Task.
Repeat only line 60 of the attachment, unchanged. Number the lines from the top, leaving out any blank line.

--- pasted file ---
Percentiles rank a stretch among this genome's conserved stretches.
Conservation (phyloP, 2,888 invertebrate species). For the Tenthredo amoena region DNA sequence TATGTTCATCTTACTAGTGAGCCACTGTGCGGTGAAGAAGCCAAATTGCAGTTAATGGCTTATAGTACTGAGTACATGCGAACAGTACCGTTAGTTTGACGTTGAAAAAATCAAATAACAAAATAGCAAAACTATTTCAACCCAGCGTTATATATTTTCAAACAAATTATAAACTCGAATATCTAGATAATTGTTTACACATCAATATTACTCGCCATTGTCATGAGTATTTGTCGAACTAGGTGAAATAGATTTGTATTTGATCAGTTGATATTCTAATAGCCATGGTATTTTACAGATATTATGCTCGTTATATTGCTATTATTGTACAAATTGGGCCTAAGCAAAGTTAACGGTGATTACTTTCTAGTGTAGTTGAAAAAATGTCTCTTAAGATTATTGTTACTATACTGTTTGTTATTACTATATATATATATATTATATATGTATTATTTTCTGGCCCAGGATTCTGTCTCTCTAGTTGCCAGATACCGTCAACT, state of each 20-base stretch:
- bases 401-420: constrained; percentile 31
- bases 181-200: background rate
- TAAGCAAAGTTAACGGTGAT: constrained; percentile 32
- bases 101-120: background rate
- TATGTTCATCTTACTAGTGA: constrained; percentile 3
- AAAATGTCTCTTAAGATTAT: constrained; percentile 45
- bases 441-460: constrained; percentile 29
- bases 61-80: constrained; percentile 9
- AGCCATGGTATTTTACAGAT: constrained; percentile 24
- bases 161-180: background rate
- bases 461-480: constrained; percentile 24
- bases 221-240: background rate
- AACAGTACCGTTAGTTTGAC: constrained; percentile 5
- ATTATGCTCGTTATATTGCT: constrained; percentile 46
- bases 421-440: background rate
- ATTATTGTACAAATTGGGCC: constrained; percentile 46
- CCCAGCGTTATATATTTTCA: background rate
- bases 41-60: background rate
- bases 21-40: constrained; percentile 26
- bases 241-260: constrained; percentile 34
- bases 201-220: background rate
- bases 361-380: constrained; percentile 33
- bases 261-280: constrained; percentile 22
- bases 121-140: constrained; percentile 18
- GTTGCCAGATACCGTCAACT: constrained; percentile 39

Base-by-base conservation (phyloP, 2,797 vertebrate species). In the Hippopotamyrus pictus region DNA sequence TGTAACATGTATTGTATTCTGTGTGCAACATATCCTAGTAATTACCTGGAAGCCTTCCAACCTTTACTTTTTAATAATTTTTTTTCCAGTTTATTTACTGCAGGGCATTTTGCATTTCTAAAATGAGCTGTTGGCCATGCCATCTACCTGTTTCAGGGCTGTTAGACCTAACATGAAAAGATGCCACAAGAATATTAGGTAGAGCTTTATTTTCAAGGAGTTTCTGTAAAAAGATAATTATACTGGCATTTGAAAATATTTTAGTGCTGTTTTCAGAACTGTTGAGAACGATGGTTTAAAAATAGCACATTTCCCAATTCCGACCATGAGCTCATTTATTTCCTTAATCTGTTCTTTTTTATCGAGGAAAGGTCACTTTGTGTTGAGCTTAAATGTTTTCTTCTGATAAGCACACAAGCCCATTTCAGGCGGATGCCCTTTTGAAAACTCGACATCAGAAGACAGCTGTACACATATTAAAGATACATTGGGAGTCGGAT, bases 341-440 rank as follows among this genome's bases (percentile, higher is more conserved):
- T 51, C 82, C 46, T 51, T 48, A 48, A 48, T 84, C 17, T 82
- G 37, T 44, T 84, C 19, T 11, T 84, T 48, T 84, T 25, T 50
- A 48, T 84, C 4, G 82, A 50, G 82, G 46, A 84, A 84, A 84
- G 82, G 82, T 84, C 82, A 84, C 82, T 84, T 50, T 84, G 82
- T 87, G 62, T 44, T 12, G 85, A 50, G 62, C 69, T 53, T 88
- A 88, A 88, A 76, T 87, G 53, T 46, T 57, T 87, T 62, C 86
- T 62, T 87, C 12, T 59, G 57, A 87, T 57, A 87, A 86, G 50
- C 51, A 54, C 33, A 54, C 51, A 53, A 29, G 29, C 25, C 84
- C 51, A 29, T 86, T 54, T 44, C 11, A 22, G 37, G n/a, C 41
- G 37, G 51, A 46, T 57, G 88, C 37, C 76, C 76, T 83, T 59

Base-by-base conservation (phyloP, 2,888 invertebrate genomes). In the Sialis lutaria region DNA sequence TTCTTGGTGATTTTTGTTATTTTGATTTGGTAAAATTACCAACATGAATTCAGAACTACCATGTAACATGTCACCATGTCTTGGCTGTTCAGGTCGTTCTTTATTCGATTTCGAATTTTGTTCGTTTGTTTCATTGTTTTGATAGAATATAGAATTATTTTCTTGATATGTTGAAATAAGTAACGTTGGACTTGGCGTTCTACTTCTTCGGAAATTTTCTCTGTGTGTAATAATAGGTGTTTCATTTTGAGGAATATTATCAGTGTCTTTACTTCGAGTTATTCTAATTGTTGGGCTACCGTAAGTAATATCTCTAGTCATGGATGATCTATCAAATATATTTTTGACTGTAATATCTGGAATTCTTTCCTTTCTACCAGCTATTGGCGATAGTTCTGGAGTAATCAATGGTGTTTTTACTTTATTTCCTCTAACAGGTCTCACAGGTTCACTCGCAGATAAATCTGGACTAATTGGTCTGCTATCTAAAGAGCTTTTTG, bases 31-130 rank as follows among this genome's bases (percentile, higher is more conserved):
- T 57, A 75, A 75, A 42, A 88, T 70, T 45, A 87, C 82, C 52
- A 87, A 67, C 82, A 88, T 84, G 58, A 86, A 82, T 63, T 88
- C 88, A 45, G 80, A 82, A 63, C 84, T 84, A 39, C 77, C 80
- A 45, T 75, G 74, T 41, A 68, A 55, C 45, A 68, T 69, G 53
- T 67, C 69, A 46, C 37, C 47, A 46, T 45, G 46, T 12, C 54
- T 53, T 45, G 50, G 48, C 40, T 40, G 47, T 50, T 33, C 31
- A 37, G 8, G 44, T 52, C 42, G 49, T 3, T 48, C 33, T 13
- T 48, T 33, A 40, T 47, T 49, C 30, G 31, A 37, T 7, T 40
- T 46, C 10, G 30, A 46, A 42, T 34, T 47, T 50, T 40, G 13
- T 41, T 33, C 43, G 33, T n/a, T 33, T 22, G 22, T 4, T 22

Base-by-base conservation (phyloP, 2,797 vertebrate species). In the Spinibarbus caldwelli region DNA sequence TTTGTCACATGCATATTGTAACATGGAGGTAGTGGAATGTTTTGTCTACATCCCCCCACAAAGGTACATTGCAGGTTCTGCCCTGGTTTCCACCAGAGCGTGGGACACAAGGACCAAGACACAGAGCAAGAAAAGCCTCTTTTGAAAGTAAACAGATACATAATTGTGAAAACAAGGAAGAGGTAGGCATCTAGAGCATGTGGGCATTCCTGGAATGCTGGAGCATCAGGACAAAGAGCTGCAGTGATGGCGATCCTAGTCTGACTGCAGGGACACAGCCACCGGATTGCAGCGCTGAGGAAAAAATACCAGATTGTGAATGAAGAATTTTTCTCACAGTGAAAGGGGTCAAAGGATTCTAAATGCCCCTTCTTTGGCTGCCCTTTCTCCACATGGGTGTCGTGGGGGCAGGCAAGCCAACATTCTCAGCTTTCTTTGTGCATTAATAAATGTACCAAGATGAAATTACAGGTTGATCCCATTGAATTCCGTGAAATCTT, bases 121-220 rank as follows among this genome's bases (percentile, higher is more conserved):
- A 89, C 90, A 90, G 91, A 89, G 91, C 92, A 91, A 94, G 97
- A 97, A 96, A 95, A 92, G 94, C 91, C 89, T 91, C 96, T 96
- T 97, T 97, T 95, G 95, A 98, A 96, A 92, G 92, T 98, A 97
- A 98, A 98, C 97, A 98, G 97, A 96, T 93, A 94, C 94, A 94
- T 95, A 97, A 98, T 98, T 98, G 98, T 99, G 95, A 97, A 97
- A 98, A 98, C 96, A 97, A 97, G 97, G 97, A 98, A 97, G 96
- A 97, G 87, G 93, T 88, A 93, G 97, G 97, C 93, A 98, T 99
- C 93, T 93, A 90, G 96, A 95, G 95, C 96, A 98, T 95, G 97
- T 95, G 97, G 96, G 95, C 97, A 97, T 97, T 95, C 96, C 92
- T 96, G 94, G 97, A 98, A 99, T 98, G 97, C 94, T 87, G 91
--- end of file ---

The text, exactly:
- T 96, G 94, G 97, A 98, A 99, T 98, G 97, C 94, T 87, G 91